The Music Diaries | Coxson Begins At The End

When Clement Seymour Dodd purchased The End nightclub from former Jamaican footballer Noel Toppin. Ironically, it was the beginning of the second and most important phase of his career.

With the help of his father – who was a building contractor Dodd transformed the building into a recording studio, which eventually became known as Studio One. The End again became the operative words when we recall that it was at the end of 1963 that the studio was completed and opened as the The Jamaica Recording and Publishing Studios Limited. Strategically positioned midway between uptown and downtown at 13 Brentford Road, (now Studio One Boulevard), it had the advantage of attracting myriad aspiring artistes from both demographics.

It was a fruitful period for Dodd, also known as Coxson – a name he acquired through his cricketing prowess and after a famous Yorkshire seam bowler Alexander Coxson. That initial period saw Dodd signing the Wailers – Bob Marley, Peter Tosh, Bunny Wailer, Junior Braithwaite, and Beverley Kelso – to his ‘Coxson’ record label as the group made a majestic entry with How Many Times, Straight and Narrow Way, I Don’t Need Your Love, and Simmer Down, the last cut topping the local charts for two months in early 1964.

Also early on the scene was the duo of Stranger Cole and Ken Boothe (Stranger and Ken) with World’s Fair and Artibella, while the Trinidad-born Lord Creator and the Barbados-born Jackie Opel also made sizeable contributions during this early period.

But even before the Studio One days, the name Clement ‘Coxson’ Dodd was well known in music circles for producing several top-of-the-line recordings. Devoid of the benefit of his own studios at the time, Dodd utilised the facilities at Federal Recording Studios along Foreshore Road (now Marcus Garvey Drive).


At the first session at his new studio in 1956, Coxson recorded a series of songs in the shuffling boogie-woogie style, with his first studio band – Cluet Johnson and The Blues Blasters – providing backing and doing instrumental pieces. Bass man Johnson led stalwarts – Arkland (drumbago) Parks (drums), Rolando Alphonso (saxophone), Rico Rodriguez (trombone), Ernie Rangling (guitar), and Beckford on piano. They crafted outstanding instrumental cuts like Shuffling Jug, Blues Blasters Shuffle, Clue J. Shuffle and Easy Snappin. The last cut, which featured Theophilus Beckford on piano, gave music fans the earliest glimpse of the shift from the boogie-woogie R&B style to the more accentuated after-beat that later characterised ska.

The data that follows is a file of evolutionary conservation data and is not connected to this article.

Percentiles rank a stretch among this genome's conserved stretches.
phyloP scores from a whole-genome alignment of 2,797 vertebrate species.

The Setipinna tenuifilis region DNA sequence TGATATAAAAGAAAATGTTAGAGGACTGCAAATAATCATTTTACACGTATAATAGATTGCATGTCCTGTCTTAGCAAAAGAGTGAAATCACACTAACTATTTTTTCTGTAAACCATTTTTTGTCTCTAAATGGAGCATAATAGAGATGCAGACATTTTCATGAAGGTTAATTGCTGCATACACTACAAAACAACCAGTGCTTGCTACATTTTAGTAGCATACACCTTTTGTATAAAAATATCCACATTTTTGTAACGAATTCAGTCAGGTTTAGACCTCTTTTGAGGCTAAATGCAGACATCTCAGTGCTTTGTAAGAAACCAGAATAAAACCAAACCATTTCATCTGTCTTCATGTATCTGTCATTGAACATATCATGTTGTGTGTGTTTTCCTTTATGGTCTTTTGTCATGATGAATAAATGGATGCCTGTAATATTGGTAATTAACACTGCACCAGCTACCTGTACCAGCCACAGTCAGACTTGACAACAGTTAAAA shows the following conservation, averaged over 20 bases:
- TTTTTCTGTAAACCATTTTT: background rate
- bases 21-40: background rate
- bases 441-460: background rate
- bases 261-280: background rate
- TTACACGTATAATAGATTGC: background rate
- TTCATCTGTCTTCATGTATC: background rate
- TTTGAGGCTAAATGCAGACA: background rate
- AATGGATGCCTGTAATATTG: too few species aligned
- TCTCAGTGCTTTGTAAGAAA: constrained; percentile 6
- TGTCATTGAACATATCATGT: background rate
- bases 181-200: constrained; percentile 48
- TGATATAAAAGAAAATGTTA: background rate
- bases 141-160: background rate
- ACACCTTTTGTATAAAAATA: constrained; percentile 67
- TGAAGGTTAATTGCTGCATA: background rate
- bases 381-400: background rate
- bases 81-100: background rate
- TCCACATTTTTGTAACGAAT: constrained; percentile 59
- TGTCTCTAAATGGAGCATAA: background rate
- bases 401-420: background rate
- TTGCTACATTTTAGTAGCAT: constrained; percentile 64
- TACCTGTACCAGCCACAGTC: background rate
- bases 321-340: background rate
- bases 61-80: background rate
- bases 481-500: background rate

Coxson will forever be indebted to Vere Johns’ talent show Opportunity Hour, from which he drew a cadre of early aspirants to record on his first record label – Worldisc. They included Simms and Robinson aka Bunny and Skully, Higgs and Wilson, Alton and Eddy, Owen Gray, Derrick Morgan, and Lascelles Perkins. Owen Gray’s On The Beach, Alton and Eddy’s Muriel, and Theophilus’ Easy Snappin were, perhaps, the most popular recordings at the time.

Delroy Wilson was also crucial to the launch of Dodd’s career. The 13-year old came on the scene in 1962 when Coxson was losing ground to the flamboyant producer Prince Buster. Wilson helped put Dodd back on top with hits such as I Shall Not Remove, Joe Liges’ Stop Criticise, Remember Your Nest, and The Lion Of Judah.

Sound system operator

Coxson’s earliest area of musical expertise, however, was as a sound system operator. It became the catalyst that pushed him into the limelight. His mother’s ‘cold supper shop’ in Kingston’s Southside, and later, his own liquor and record shop at Nanny’s Corner (Luke Lane and Beeston Street intersection) was where it all began. It provided the opportunity for him to show off his collection of 78RPM records, which he acquired in the southern United States while on farm work in the early 1950s. While there, he was exposed to and developed a passion for the new urban rhythm and blues (R & B) and the bluesier side of bebop, which was the choice of the urban black working class. He returned to Jamaica with this passion and the actual records, with which he entertained the patrons at his mother’s shop. In almost no time, Dodd developed a sizeable following and soon fancied his chances of getting into the sound system business.

The music mogul built his first real sound system in 1954 and named it ‘Sir Coxson’s Downbeat’. A live-wire character named Count Machuki (Winston Cooper) boosted the impact of Coxson’s sound and pulled patrons into the dance with some sizzling jive-talk that perhaps became the precursor to today’s rap. “If you dig my jive, you’re cool and very much alive”, he would chant.

By the close of the decade, Sir Coxson’s Downbeat was ranked among the top sound systems in the island, with five sets, sometimes, playing simultaneously at various venues. But the ‘drying up’ of the American R & B records at the time forced Dodd into making his own records. Herein lies the root of his pivotal shift from sound system operator to record producer.

Source: The Music Diaries | Coxson begins at the end | Entertainment | Jamaica Gleaner

Be the first to comment

Leave a Reply

Your email address will not be published.